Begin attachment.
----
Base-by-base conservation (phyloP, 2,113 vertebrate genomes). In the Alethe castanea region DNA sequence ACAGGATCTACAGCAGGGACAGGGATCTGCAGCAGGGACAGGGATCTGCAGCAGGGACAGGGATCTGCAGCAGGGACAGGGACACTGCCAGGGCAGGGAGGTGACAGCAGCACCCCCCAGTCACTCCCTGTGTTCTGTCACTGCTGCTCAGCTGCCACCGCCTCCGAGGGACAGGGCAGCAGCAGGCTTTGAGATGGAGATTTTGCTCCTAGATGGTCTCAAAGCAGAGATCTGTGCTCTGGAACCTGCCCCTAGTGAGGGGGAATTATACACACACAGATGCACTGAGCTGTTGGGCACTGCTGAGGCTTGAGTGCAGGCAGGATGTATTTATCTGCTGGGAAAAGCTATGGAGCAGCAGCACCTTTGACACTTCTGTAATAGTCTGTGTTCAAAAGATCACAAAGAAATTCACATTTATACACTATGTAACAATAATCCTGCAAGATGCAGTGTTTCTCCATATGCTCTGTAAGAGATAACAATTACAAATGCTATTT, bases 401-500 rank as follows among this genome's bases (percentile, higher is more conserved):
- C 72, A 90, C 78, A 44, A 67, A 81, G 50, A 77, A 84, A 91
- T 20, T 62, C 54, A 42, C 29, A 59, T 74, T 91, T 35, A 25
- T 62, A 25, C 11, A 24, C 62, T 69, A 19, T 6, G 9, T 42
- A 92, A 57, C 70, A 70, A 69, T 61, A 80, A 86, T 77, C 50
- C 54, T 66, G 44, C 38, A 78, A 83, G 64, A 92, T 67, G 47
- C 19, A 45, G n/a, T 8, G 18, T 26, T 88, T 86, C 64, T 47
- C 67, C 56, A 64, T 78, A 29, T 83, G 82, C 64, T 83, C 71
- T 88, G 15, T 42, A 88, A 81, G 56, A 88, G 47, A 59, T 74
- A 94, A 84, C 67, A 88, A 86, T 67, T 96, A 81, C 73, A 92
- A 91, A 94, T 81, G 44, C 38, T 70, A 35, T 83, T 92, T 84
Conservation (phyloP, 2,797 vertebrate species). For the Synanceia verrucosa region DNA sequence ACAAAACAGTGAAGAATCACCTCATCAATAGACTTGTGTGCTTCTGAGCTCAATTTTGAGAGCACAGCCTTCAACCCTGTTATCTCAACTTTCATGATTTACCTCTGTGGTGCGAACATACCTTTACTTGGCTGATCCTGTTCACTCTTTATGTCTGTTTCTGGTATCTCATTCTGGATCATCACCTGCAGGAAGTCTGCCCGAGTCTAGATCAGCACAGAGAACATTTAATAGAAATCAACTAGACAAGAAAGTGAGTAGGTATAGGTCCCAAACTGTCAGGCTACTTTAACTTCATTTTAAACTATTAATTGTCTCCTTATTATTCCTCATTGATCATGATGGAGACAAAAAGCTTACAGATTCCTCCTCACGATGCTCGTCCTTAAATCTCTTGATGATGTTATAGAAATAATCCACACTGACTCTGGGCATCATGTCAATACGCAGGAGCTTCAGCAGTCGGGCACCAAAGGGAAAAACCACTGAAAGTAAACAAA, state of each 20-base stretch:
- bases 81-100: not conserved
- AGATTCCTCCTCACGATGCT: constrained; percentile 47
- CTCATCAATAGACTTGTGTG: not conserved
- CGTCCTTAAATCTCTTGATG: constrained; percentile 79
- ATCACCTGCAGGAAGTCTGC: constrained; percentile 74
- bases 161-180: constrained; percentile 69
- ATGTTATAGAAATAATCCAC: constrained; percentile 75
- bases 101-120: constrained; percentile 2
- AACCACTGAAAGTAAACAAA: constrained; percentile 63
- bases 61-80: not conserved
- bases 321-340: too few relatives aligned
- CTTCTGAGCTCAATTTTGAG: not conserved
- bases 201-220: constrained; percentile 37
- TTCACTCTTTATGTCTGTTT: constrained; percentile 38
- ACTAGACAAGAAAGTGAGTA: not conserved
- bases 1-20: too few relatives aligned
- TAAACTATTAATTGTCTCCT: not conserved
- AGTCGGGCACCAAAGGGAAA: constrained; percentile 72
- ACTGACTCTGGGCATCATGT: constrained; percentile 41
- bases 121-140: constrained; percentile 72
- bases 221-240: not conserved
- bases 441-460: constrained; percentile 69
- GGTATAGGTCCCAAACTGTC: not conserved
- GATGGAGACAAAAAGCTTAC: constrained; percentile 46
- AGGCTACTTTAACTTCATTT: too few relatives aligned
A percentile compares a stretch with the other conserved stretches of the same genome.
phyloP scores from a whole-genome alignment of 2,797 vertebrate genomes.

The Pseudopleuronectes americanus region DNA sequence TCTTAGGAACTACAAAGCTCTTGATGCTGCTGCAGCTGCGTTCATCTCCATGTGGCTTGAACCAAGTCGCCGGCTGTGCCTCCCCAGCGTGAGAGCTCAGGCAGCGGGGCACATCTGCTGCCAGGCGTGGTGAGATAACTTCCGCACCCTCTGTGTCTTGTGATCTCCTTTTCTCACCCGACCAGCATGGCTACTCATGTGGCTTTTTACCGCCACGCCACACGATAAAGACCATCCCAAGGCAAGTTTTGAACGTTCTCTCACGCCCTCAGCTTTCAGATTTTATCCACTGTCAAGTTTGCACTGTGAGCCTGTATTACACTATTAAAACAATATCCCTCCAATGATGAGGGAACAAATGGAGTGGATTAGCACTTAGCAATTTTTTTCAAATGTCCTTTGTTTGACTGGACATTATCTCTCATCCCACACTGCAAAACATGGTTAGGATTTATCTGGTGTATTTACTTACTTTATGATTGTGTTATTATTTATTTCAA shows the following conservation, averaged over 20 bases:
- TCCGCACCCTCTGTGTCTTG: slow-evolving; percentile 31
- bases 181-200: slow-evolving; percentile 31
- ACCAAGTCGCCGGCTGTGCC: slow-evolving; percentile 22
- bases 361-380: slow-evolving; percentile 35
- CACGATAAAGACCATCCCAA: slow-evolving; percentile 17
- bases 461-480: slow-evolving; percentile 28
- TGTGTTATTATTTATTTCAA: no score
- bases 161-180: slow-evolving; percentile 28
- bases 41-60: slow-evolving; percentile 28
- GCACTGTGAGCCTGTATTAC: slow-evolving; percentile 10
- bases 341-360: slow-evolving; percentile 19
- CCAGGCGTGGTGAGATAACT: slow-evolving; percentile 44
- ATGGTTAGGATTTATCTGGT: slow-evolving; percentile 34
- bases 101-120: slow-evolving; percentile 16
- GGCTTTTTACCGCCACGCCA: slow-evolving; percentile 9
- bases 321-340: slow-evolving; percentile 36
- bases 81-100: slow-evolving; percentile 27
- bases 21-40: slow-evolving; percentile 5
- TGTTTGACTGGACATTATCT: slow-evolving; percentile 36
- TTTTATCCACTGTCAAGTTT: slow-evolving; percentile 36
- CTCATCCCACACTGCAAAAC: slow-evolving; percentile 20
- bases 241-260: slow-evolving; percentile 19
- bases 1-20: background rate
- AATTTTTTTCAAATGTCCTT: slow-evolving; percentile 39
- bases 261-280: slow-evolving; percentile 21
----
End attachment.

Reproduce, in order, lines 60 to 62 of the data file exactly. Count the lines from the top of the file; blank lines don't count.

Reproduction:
- TTTTATCCACTGTCAAGTTT: slow-evolving; percentile 36
- CTCATCCCACACTGCAAAAC: slow-evolving; percentile 20
- bases 241-260: slow-evolving; percentile 19